The US Air Corps was part of the Army until it became the Air Force just after WWII.  Air Corps personnel served in every theater of the war.  The men and women who served were responsible for essential duties ranging from transport, bombing,  and communication to  supply, escort, and reconnaissance missions.

M1941 field jacket worn by an Air Corps serviceman in the China-Burma-India theater.

Leather A2 flight jacket, as worn by pilots and air crew.  The large patch is from Boca Raton Army Air Airfield, a flight and radar training base in WWII.

Jacket for an Airborne Troop Carrier flight crewman.  These crewmen dropped supplies and paratroopers during invasions such as Neptune, Market Garden, and Varsity.  The felt patch is British-made.

Air Corps officer "crushed" cap, with the interior stiffener removed.  This was often done to allow headphones to be worn in an airplane over the cap, and for it to be rolled up and carried in a pocket.  The "crusher" cap was a symbol of status for pilots.

B-8 Flying Goggles in their box.  (Courtesy H. Lamont collection)

M3 Flak Helmet.  These were worn by air crew over their flight gear to protect against shrapnel from anti-aircraft fire.

Insignia for a civilian flight instructor at Helena Aero Tech flight school in Arkansas.  Around 100 civilian instructors were contracted at this school during the war, training thousands of aviators for service.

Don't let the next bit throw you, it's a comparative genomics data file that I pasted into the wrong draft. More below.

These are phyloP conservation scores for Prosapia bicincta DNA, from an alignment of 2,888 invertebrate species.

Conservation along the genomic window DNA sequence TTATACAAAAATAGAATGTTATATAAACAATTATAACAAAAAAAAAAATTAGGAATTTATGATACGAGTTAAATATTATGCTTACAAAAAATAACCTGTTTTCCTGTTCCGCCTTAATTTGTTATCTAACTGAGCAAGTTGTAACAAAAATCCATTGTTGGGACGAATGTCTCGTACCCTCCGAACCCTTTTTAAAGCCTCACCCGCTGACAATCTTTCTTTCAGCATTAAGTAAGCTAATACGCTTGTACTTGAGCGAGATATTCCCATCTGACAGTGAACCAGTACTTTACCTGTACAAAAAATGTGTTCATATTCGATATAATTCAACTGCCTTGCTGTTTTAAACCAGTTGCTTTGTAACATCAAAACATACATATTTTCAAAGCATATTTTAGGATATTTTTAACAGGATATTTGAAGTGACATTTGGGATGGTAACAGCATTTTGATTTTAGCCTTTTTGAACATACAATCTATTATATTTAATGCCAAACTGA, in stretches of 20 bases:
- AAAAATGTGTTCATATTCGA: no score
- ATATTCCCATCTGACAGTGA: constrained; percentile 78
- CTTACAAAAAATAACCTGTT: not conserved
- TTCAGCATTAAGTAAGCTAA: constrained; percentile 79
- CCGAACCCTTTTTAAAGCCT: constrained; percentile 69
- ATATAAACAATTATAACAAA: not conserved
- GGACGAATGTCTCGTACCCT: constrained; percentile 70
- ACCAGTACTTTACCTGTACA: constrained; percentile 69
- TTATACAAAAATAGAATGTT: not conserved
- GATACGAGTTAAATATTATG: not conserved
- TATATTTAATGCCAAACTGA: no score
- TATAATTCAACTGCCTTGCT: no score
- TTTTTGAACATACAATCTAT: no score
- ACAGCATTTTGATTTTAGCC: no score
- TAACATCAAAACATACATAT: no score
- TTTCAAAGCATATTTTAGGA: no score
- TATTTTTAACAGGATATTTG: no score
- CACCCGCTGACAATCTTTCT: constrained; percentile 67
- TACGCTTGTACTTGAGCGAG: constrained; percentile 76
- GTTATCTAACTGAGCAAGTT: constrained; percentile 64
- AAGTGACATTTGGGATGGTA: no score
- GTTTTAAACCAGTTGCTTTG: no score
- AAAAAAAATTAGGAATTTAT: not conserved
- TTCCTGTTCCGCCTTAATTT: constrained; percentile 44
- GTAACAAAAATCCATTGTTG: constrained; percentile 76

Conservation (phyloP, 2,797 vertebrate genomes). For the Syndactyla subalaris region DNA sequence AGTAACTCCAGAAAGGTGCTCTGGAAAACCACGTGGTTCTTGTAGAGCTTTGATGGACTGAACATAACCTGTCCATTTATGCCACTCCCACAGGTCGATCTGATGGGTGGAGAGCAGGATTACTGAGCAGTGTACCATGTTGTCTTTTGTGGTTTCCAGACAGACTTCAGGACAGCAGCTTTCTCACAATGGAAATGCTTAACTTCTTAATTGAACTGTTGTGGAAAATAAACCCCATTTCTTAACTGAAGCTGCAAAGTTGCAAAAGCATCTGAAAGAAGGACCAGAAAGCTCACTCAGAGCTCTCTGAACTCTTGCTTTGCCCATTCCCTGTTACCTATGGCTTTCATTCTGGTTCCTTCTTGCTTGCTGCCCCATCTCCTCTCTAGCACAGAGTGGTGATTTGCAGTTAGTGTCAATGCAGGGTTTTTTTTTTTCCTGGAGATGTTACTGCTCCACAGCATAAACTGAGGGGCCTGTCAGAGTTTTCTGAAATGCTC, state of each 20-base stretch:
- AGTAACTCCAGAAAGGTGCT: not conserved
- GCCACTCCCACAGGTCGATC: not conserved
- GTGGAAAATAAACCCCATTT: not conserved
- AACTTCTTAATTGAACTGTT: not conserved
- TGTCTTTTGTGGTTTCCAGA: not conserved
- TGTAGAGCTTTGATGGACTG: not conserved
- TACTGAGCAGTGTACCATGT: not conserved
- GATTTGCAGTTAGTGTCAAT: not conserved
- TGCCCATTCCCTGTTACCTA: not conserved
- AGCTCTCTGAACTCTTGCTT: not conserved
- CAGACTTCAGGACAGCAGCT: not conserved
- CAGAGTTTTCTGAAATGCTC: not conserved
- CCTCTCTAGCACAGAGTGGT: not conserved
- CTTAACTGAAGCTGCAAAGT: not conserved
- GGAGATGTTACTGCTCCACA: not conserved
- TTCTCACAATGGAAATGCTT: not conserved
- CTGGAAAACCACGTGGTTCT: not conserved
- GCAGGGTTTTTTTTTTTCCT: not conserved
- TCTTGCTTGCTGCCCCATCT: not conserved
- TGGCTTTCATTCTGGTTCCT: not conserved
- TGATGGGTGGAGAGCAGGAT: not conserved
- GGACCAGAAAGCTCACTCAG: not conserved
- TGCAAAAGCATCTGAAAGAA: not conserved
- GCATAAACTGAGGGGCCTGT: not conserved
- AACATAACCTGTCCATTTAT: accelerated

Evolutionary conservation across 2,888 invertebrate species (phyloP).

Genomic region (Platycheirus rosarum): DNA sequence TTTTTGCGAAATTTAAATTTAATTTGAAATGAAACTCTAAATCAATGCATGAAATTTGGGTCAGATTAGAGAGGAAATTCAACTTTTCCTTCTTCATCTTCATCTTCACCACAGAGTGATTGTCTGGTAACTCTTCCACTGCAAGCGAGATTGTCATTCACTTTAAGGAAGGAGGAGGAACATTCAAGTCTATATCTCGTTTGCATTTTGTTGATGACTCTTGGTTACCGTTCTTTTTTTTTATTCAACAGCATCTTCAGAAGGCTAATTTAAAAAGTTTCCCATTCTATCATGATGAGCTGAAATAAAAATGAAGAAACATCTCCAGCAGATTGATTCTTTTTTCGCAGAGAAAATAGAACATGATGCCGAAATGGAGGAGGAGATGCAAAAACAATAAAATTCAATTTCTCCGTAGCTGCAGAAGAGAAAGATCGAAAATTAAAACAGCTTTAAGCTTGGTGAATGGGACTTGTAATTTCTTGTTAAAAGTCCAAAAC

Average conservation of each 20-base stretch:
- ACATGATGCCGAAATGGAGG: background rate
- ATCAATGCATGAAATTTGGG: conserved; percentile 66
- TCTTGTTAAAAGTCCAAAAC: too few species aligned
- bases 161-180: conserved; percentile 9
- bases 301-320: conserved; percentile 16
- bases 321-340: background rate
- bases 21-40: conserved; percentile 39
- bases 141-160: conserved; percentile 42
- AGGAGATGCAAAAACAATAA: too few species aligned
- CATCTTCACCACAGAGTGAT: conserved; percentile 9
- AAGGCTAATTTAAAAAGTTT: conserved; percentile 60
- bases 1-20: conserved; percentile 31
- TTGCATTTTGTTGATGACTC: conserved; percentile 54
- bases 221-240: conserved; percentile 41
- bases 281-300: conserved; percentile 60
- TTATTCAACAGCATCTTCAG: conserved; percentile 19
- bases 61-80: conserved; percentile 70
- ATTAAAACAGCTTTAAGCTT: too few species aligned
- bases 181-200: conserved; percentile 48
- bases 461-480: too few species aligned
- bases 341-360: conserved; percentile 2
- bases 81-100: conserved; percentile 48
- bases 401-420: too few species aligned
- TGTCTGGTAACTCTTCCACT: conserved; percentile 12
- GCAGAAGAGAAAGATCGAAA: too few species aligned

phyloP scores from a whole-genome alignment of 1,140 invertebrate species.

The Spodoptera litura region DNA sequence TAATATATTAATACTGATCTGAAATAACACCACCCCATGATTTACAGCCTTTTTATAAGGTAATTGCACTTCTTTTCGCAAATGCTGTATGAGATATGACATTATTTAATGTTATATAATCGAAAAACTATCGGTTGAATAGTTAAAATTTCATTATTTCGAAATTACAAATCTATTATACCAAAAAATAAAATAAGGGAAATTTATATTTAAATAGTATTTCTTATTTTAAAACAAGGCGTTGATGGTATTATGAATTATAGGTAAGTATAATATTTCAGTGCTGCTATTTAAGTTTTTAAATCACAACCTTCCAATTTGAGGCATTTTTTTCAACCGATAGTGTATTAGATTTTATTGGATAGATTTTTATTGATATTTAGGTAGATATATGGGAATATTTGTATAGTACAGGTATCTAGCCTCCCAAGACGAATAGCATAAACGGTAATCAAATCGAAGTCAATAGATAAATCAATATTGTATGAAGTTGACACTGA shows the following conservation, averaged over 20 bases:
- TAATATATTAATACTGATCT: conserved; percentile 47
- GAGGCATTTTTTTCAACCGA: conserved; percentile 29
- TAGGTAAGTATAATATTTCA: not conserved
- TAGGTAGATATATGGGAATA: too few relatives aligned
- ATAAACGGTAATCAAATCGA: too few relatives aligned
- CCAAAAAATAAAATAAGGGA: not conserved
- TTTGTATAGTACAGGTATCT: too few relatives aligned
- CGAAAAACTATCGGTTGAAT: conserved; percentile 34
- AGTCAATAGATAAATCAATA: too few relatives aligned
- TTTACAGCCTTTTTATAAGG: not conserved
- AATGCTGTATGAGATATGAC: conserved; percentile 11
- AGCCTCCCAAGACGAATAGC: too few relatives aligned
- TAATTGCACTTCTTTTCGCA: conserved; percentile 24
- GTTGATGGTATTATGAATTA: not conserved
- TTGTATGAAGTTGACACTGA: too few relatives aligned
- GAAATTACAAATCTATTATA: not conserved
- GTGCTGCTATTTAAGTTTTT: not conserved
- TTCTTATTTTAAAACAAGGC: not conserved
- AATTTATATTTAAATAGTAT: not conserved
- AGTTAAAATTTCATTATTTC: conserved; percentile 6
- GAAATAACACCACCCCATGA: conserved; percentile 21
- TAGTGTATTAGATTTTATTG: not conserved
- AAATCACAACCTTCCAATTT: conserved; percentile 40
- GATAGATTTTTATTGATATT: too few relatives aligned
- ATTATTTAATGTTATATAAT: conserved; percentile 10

Microphone used by air crew.  This version was strapped to the upper lip.

"Mae West" life jacket, as utilized by airmen and paratroopers.

An AAF-issued escape and evasion compass.  No larger than a dime, it was meant to help downed aviators navigate to safety.

An example of an 8th Air Force flight crewman's jacket.  The 8th is famously known for its heavy bombers and was based out of England in WWII.  This jacket has a custom patch with a dog tag chain decoratively added, one and a half year's of overseas service, and the Purple Heart for being wounded in action.  

An Ike jacket to an enlisted veteran of the 8th Air Force from Kenosha, Wisconsin.  The patch is an English-made example and the sleeve overseas stripes show two and a half years of overseas service and a three-year service stripe.

Various Army Air Corps pilot and air crew wings.  From top:  balloon pilot, air crew, navigator, aerial gunner, and pilot wings.

Bomb arming pin.  These were removed by the bombardier just before dropping the bombs.  This one came from a flight engineer of the 8th Air Force.

Sergeant's Air Corps chevron.

A soldier's souvenir from his service in the 92nd Bomb Group of the 8th Air Force in Europe.

Western brand "Shark" knives that were popular with pilots and air crew in WWII.  Many aviators carried knives as part of survival kits or in case they were shot down.

An airman's official guide book to the AAF.

A striking example of a Chinese-made silk patch to the Chinese Air Task Force (CATF).

WWII pilot's aviator glasses and case

Army Air Corps insignia from WWII.

Additional Air Corps specialty units and commands

Additional Air Corps unit patches

Specialist patches, which were worn on the sleeve

USAAF Transport and Ferry Command patches

Patch tabs for the Air Corps, most of which were designated and worn in the early postwar period.

Patches of the Civil Air Patrol, a civilian organization that volunteered to train pilots, guard the coasts, and perform patrols.


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